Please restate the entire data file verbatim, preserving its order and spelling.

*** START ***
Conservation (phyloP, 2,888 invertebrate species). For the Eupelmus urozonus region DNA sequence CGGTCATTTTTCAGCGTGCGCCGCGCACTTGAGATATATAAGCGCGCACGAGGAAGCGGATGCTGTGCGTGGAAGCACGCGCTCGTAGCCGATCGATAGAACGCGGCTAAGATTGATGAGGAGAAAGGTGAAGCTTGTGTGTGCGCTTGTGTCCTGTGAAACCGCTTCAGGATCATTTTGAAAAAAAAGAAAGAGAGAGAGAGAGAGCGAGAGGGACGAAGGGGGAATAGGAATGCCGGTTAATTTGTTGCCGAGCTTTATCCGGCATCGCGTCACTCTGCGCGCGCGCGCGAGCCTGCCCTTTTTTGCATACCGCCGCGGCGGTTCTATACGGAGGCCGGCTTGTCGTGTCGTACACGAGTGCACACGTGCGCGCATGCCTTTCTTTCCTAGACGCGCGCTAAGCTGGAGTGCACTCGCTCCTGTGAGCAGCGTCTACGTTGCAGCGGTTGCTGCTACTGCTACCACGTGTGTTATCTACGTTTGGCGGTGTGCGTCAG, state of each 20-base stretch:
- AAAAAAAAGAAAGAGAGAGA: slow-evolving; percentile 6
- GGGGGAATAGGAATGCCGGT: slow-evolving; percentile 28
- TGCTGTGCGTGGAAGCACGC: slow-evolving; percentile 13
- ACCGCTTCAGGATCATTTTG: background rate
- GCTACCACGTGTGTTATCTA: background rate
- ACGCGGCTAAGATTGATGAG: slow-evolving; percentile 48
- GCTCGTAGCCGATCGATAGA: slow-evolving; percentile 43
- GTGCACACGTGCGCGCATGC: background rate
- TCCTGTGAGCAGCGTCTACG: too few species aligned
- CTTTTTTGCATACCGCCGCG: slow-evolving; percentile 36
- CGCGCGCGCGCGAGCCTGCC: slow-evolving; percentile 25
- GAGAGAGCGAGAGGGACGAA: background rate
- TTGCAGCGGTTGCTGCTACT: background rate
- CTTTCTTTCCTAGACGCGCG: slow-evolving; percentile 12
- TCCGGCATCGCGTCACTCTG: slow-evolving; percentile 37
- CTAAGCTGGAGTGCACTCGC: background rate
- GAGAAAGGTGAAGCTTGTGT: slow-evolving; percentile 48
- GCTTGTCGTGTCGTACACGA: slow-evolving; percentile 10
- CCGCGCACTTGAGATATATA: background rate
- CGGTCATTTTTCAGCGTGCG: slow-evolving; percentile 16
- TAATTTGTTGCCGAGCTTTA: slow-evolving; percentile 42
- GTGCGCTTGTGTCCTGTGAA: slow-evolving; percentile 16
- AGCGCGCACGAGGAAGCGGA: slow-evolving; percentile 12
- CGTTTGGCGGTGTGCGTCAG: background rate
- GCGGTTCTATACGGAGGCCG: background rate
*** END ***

Conservation (phyloP, 2,888 invertebrate species). For the Eupelmus urozonus region DNA sequence CGGTCATTTTTCAGCGTGCGCCGCGCACTTGAGATATATAAGCGCGCACGAGGAAGCGGATGCTGTGCGTGGAAGCACGCGCTCGTAGCCGATCGATAGAACGCGGCTAAGATTGATGAGGAGAAAGGTGAAGCTTGTGTGTGCGCTTGTGTCCTGTGAAACCGCTTCAGGATCATTTTGAAAAAAAAGAAAGAGAGAGAGAGAGAGCGAGAGGGACGAAGGGGGAATAGGAATGCCGGTTAATTTGTTGCCGAGCTTTATCCGGCATCGCGTCACTCTGCGCGCGCGCGCGAGCCTGCCCTTTTTTGCATACCGCCGCGGCGGTTCTATACGGAGGCCGGCTTGTCGTGTCGTACACGAGTGCACACGTGCGCGCATGCCTTTCTTTCCTAGACGCGCGCTAAGCTGGAGTGCACTCGCTCCTGTGAGCAGCGTCTACGTTGCAGCGGTTGCTGCTACTGCTACCACGTGTGTTATCTACGTTTGGCGGTGTGCGTCAG, state of each 20-base stretch:
- AAAAAAAAGAAAGAGAGAGA: slow-evolving; percentile 6
- GGGGGAATAGGAATGCCGGT: slow-evolving; percentile 28
- TGCTGTGCGTGGAAGCACGC: slow-evolving; percentile 13
- ACCGCTTCAGGATCATTTTG: background rate
- GCTACCACGTGTGTTATCTA: background rate
- ACGCGGCTAAGATTGATGAG: slow-evolving; percentile 48
- GCTCGTAGCCGATCGATAGA: slow-evolving; percentile 43
- GTGCACACGTGCGCGCATGC: background rate
- TCCTGTGAGCAGCGTCTACG: too few species aligned
- CTTTTTTGCATACCGCCGCG: slow-evolving; percentile 36
- CGCGCGCGCGCGAGCCTGCC: slow-evolving; percentile 25
- GAGAGAGCGAGAGGGACGAA: background rate
- TTGCAGCGGTTGCTGCTACT: background rate
- CTTTCTTTCCTAGACGCGCG: slow-evolving; percentile 12
- TCCGGCATCGCGTCACTCTG: slow-evolving; percentile 37
- CTAAGCTGGAGTGCACTCGC: background rate
- GAGAAAGGTGAAGCTTGTGT: slow-evolving; percentile 48
- GCTTGTCGTGTCGTACACGA: slow-evolving; percentile 10
- CCGCGCACTTGAGATATATA: background rate
- CGGTCATTTTTCAGCGTGCG: slow-evolving; percentile 16
- TAATTTGTTGCCGAGCTTTA: slow-evolving; percentile 42
- GTGCGCTTGTGTCCTGTGAA: slow-evolving; percentile 16
- AGCGCGCACGAGGAAGCGGA: slow-evolving; percentile 12
- CGTTTGGCGGTGTGCGTCAG: background rate
- GCGGTTCTATACGGAGGCCG: background rate